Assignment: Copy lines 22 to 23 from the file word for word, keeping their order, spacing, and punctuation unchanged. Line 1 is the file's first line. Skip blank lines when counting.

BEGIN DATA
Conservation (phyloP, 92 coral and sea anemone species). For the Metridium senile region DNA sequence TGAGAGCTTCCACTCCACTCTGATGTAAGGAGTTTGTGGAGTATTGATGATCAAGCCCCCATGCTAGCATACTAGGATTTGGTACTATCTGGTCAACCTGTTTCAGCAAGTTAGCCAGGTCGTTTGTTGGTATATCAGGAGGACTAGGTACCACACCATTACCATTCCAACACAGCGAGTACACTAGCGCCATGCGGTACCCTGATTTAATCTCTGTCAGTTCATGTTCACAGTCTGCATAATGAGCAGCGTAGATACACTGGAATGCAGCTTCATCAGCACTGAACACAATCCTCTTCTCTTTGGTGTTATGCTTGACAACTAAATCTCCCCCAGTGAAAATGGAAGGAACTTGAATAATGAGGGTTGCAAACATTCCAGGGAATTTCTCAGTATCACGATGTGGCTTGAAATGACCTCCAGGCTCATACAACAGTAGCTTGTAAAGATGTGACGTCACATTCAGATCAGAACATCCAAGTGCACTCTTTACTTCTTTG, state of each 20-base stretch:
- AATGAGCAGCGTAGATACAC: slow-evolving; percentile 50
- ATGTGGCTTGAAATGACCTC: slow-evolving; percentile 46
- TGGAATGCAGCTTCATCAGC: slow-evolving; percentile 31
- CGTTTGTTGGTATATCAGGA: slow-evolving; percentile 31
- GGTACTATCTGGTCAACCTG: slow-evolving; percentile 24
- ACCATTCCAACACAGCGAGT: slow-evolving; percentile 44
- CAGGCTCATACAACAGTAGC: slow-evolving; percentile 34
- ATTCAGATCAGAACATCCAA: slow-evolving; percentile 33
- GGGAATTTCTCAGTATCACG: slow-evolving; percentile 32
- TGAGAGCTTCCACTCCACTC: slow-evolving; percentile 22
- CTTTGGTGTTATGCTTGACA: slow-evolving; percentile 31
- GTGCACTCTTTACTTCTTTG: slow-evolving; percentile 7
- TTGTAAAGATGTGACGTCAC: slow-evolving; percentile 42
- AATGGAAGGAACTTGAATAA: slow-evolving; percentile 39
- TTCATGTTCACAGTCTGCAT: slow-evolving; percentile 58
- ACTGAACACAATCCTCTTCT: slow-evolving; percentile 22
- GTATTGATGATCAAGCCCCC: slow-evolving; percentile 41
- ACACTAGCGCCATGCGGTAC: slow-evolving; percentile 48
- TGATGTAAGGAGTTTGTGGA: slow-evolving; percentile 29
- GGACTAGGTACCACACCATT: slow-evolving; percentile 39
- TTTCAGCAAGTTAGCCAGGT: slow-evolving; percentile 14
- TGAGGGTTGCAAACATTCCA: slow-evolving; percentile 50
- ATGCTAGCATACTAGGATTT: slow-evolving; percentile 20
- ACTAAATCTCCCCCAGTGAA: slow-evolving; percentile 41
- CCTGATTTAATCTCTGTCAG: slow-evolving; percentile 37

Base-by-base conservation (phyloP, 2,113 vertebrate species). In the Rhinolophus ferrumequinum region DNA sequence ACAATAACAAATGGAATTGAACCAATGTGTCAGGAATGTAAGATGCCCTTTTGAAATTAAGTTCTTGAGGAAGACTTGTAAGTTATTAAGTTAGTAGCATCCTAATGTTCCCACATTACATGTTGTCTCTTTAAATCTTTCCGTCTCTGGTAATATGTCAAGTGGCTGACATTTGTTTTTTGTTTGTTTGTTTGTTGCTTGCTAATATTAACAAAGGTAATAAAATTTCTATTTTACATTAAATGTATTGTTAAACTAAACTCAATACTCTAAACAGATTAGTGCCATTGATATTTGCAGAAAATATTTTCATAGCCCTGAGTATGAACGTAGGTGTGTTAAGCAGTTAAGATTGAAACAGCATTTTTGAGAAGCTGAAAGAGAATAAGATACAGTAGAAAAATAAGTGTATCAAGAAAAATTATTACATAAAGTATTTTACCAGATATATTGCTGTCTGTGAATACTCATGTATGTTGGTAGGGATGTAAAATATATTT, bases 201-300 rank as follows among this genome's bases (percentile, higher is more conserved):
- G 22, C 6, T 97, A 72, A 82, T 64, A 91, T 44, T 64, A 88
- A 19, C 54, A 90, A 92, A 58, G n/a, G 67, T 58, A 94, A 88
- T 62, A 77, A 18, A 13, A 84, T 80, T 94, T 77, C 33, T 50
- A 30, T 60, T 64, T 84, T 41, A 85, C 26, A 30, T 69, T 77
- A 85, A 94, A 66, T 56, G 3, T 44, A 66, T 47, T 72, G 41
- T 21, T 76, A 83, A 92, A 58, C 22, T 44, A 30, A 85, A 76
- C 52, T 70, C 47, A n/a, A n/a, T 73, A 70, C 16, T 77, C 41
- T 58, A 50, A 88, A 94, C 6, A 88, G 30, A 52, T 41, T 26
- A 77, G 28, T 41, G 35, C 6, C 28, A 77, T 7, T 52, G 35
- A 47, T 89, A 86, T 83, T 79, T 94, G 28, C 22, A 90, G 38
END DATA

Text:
- TTTCAGCAAGTTAGCCAGGT: slow-evolving; percentile 14
- TGAGGGTTGCAAACATTCCA: slow-evolving; percentile 50